Friday, June 8, 2012
Tuesday, February 7, 2012
Saturday, January 7, 2012
A lively panel discussion followed the performances. Aaron Williamson opened the discussion by explaining his curation of the performances, explaining his interest in the responses of artists who are “set apart from the norm” through illness or medical prognosis.
You can watch video recordings of the full panel discussion here.
Wednesday, December 28, 2011
Thursday, December 15, 2011
This initiative was born as part of the Discrimination Awareness project financed by the European Social Fund. The project aims to give people considered “different” the chance to share their experiences through their own intimate and personal stories, in the firm belief that awareness is an essential condition for all forms of integration and mutual acceptance among individuals. This initiative began thanks to one person’s desire to tell his story – a person doubly discriminated against, being both a foreigner and physically challenged. Other Discrimination Awareness activities have included conferences, concerts, book presentations, and talks with experts, as part of the Mother Earth program, a cultural initiative promoting respect, acceptance and harmony.
You can watch for free the documentary and its web version "Mahammed's journey"
Tuesday, December 6, 2011
Friday, August 26, 2011
Among them Judith Scott,
Henry Darger (i didn't know that Henry Darger considered an outsider artist),
Miroslav Tichý (Miroslav Tichy and Henry Darger thought to be naive artists, not outsider artists, but...)
Thursday, August 11, 2011
Monday, August 1, 2011
Saturday, July 2, 2011
Thursday, April 14, 2011
"Every image, every word that does not fit within the general consensus of what is considered socially acceptable, is excluded, deleted, literally removed from sight. The result? Cultural flatness: Productions, exhibitions, that are easily digestible, to the taste of a wider public and described by the majority as being ‘beautiful’.
Is this true beauty? No. But it does teach us something about the general view on ‘beauty’. It thus could have something to do with being proper, acceptable,…This is where the relation between ‘the good’ and ‘the beautiful’ comes into play. It also clearly ascertains that there are standards, generally accepted amongst the majority of people, for what is considered ‘beautiful’. Even though it is true that this only applies when these people have also been brought up with the same rules about what beauty is. Because beauty is of course culturally and socially determined. A Chinese person has other ideas about a beautiful vase as does one from African descent. Kitsch is beautiful to the art lover as long as it’s from Jeff Koons or one of his followers. For a “similar” statuette on the mantel of the retired laborer he shows only disdain."Read the rest of the post here.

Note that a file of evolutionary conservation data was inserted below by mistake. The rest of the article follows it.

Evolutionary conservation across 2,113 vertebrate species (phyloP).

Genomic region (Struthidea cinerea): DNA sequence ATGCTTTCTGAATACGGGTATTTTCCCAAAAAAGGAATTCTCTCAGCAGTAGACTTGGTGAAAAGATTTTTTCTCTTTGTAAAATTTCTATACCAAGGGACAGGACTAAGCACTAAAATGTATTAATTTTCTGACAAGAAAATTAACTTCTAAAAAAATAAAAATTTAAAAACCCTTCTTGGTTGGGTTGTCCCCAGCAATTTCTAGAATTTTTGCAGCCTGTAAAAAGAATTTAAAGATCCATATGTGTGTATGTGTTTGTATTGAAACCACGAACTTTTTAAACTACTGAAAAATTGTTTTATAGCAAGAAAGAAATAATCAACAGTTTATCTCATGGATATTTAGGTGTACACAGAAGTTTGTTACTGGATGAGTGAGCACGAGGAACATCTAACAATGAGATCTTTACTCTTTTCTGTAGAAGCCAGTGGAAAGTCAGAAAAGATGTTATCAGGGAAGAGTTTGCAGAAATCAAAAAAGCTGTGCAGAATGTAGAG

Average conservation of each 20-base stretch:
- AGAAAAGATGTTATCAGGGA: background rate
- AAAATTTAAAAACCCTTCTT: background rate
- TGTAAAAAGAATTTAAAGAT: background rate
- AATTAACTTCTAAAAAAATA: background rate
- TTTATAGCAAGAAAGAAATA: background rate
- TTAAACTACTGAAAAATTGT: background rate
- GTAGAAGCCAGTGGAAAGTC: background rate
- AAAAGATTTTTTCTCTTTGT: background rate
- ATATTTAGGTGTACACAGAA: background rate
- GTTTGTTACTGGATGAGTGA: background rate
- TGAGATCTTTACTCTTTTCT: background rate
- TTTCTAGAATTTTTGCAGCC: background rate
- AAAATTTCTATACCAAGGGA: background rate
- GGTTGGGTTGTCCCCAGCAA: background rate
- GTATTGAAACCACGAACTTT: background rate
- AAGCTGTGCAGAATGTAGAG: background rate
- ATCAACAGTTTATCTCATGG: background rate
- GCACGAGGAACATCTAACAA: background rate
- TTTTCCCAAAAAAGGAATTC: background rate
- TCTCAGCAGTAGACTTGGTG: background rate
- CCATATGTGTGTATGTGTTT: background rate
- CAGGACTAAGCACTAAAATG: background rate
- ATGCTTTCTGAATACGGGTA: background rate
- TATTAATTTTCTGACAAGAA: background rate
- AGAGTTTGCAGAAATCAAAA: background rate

Thursday, March 31, 2011
Specimens to Superhumans is a series of events curated by The Arts Catalyst and Shape exploring contemporary issues around biomedical science, disability and ethics, and how these are explored, represented and critiqued in art.
The events provide creative opportunities to show the work of and to provide mentoring, development and networking opportunities for disabled artists. The series hopes to identify and nurture artists who could participate in future programmes, with the long-term aim of commissioning a series of new artists’ projects.
Labyrinth of Living Exhibits, Hunterian Museum, London 12 May 2011
Sunday, March 20, 2011
What is also striking regarding the interests of this blog, is the inextricable relation of disability aesthetics and the ways that devastating disasters get into the realm of aesthetics (although this is might not be a very clear example). The relation of disability aesthetics and the introduction of any disaster into an analysis of its aesthetic impact seems to be one of the most controversial subject matters of disability aesthetics and needs a lot more close and careful examination or study.
Tuesday, February 22, 2011
Corinne Vionnet explains "...These pictures are on the Internet, to be seen by any eventual visitors. I am just one of those visitors. It is the sheer quantity of these almost identical pictures that gave me the idea of superimposing them. I do not think I would have had the idea if I had made all these pictures of the same places myself. Anyway, the work would loose its meaning."
via flavorwire & mymodernmet